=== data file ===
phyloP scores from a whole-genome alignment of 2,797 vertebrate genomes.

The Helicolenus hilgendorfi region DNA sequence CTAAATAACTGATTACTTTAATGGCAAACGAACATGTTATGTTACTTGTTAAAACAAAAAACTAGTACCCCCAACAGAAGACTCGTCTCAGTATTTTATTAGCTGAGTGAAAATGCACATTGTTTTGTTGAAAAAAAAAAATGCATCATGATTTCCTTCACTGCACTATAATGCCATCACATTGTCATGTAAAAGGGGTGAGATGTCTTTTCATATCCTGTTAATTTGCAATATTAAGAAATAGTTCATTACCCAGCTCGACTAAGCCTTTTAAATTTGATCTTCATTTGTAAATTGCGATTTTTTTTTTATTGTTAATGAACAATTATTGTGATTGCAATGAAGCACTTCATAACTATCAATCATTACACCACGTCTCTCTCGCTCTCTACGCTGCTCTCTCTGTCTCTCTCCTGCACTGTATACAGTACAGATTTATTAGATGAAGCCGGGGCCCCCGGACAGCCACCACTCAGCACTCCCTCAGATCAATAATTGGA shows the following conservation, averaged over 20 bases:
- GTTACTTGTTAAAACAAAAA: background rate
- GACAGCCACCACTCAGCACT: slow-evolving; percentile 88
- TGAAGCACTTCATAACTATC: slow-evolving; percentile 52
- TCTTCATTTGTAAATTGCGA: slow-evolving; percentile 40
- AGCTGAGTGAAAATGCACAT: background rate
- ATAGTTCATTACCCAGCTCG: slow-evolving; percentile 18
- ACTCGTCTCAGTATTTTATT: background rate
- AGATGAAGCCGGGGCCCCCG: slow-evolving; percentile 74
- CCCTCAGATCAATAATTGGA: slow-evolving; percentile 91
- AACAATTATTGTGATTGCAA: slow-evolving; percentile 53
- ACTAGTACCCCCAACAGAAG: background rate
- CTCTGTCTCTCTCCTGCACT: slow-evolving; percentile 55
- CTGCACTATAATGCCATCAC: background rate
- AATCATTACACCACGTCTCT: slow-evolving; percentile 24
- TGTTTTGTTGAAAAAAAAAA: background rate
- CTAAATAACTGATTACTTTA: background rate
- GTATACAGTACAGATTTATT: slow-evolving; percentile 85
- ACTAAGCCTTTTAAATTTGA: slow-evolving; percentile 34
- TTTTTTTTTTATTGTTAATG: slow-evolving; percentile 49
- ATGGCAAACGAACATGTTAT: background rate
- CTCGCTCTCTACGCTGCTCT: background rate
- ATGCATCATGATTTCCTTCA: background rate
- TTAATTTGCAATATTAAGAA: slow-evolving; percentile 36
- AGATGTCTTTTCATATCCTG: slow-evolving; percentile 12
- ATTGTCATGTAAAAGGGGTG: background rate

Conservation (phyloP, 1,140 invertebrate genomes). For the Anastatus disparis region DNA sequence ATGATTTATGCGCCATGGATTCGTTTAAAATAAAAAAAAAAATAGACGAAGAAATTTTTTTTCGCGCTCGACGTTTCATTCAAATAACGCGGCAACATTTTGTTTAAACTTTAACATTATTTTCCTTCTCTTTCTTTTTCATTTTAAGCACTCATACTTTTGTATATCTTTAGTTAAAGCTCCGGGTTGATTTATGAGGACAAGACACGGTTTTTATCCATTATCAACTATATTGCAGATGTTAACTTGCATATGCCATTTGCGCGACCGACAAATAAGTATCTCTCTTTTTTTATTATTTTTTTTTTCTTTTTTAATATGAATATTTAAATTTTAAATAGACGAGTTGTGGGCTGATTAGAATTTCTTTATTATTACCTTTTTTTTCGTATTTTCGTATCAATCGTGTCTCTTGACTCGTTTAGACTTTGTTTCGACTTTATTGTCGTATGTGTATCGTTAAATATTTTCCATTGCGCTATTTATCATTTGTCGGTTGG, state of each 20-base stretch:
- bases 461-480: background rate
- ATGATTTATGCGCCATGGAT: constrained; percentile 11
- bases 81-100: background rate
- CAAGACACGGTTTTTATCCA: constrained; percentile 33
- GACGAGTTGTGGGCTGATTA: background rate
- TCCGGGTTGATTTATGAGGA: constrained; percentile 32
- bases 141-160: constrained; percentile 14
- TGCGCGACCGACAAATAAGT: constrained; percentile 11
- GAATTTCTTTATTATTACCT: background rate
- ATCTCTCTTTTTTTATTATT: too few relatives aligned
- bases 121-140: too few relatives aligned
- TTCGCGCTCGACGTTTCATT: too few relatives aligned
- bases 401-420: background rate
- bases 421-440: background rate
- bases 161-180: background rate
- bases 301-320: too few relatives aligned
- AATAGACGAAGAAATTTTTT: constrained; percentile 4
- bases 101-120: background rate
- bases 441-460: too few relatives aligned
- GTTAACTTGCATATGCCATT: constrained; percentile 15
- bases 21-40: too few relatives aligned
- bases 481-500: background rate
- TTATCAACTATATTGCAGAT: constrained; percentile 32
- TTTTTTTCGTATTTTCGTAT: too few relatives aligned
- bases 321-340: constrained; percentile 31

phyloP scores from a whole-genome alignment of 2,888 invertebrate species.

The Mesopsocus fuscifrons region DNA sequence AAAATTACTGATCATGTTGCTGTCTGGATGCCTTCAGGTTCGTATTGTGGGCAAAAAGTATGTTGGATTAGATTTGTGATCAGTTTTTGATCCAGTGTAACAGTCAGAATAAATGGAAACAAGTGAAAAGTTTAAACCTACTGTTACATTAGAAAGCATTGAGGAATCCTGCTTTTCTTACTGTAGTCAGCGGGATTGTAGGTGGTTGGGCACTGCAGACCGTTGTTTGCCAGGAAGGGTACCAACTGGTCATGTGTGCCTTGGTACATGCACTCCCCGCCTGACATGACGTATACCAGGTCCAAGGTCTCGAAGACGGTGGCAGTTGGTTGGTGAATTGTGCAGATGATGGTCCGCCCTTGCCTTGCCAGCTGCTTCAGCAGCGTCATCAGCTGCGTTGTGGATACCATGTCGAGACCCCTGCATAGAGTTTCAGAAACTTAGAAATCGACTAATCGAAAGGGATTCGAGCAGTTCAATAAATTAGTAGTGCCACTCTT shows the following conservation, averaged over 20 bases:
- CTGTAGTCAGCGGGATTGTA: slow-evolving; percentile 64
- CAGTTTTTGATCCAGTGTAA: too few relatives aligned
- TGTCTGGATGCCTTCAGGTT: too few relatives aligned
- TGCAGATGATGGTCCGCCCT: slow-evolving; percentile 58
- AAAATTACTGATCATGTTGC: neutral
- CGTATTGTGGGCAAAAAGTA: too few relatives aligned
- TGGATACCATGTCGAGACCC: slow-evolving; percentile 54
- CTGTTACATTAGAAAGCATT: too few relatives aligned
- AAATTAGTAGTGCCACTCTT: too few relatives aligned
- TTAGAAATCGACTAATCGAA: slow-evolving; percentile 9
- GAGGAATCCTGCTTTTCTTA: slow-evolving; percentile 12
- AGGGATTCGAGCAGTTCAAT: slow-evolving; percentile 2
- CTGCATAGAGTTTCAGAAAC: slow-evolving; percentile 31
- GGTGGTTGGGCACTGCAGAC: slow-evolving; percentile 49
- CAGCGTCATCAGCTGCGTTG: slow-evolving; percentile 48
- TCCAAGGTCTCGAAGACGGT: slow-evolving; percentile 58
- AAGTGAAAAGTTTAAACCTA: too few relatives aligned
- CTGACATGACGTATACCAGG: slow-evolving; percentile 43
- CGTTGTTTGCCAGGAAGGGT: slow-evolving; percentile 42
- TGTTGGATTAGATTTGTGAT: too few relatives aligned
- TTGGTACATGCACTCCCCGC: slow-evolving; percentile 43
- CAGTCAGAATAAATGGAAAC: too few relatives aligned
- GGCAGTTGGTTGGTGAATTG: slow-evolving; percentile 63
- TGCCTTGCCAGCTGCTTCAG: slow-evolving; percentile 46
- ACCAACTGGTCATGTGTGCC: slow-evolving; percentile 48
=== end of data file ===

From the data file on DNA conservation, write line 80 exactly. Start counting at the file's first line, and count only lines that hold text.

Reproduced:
- ACCAACTGGTCATGTGTGCC: slow-evolving; percentile 48